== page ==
Have you ever thought that female holster options for concealed carry could be better? Maybe you’ve thought that the only holsters made for women are the ones that fit in a bra or purse. Could it be that those thoughts are stemming from the fact that you’ve not tried all, most, or even any of the other available options? I used to be that person: The one rolling my eyes saying, “I’m never buying a pair of pants another size larger just to carry my firearm,” or better yet, “I’ll never change my wardrobe to complement a holster.” The way I saw it, it was just easier for me to carry off-body in my purse, and I thought that was good enough. Boy, was I wrong, on all fronts.
Let’s face it. If concealed carry isn’t perceived to be comfortable, convenient or properly concealed (i.e., if it doesn’t fit into your life), are you going to take the time to investigate further? Probably not. But given a reason for it to become a meaningful form of self-protection and easily integrated into your daily activities and lifestyle, I guarantee you’ll find a way to make it work.
As I’ve been investigating the best forms of on-body carry for me, I’ve determined there are three areas that matter most when comparing for concealed carry: convenience, concealment and comfort.
In this area, I’m sure women aren’t that much different than men. We want to be able to get to the firearm as quickly as possible and be able to safely deploy it. We want our carry options to be versatile and interchangeable, and we want options that allow carrying both on and off (purses, day planners, etc) the body.
Trying to find a holster versatile enough to be concealed with any clothing option in my wardrobe — including jeans, skirts, yoga pants, bulky sweaters, contoured clothing and purses — is a huge task, and highly unlikely. Other items of consideration are what I’ll be doing while carrying, how I’ll be moving (sitting behind a desk, stretching, bending), or whether the gun will print through or “peek out” of my clothing while I’m carrying.
The word pretty much speaks for itself, but when comparing the comfort of holsters, I didn’t want to feel any jabbing, scratching, pinching or poking. The brand being used could certainly make a difference in comfort, but the overall feel of the holster, whether moving or stationary, was the main consideration.
When making my decisions, I used a scale rating system: 1 being the least favorable (hated it) and 10 being the most favorable (loved it). There are many different manufacturers of each type of holster, so bear that in mind when you read my generalized statements on each type. And lastly, I tried all these holsters with my regular concealed carry gun, a Kahr Arms CW-9 (9mm, single stack). Oh, and I’m a size 12 in clothing (yeah, I just put that out there).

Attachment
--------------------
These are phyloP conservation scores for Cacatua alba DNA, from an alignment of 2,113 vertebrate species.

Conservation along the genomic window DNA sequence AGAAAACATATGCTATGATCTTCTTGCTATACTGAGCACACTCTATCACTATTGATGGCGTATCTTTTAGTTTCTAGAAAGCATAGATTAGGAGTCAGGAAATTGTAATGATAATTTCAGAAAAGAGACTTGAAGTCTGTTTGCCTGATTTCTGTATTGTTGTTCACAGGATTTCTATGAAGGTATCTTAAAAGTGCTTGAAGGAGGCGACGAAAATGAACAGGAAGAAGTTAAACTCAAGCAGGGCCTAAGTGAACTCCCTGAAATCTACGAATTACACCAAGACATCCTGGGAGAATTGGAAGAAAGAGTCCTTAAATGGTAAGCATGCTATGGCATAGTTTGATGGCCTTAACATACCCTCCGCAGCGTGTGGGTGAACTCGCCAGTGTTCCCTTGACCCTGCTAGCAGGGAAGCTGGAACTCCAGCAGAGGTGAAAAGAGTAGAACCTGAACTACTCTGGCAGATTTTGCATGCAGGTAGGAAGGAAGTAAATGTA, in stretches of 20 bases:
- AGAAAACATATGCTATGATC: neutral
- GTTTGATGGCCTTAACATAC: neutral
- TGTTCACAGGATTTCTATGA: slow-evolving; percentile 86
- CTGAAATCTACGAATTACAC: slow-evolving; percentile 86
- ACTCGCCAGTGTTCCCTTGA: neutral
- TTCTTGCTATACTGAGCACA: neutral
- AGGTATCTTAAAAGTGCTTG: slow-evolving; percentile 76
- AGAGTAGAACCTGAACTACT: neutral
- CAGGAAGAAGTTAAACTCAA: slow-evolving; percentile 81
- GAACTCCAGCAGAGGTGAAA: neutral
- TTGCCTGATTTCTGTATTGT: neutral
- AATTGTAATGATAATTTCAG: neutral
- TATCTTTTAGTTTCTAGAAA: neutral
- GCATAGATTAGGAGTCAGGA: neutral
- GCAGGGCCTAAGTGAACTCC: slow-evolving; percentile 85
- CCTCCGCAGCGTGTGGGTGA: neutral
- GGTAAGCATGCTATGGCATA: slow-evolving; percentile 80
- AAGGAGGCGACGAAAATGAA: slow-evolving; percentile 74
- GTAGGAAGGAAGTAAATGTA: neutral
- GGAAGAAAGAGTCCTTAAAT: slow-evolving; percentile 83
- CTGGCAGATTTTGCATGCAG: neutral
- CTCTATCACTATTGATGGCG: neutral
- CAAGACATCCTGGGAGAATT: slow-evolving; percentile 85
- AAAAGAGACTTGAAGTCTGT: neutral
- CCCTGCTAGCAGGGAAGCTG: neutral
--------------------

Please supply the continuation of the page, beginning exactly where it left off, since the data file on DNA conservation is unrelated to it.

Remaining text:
What Are the Options?
As long as you’re wearing pants or jeans with belt loops, this is a great form of on-body carry. I tried two different types of belts — an ugly nylon belt that’s used for concealed carry and a black leather belt with studs and grommets with metal beading at the top and bottom. They both held the holster in place just fine. As a matter of fact, I hardly felt it on my hip. The key is to find a sturdy belt (thick leather, or some sort of reinforcement like the metal) that will hold the holster in place. And yes, you have to get over the fact that you need to go belt shopping. Measuring your waistline isn’t the most exciting thing in the world. But don’t eliminate this type of carry just because you don’t think you can wear a belt. You can, and you should. This type of carry is also easy to conceal, especially in cold weather. I like to wear vests or open jackets, which lend well to concealment. A slightly over-sized sweatshirt in autumn comes in very handy as well. So give it a try. You’ll probably be surprised. (Belt myth debunked!)
IWB (Inside the Waist Band) Holster
This holster is a great option if you like to carry either on your hip or appendix carry (by your belly button). What I like most about this type is having the gun inside the waistband of my pants (hence the name), so the majority of it is already concealed. It’s much easier to keep the gun from being seen if you’re reaching or bending as long as you’re wearing a jacket, vest, sweater, or sweatshirt. There’s hardly any printing through clothing either, depending on how tight your garment is. And it’s very comfortable. I was afraid because of all the horror stories I’d read about having to buy a size larger pants to make the IWB holster fit correctly. It’s just not true. It didn’t pinch my midsection or make my waistband too tight. (Larger pant size myth debunked!)
Belly Band Holster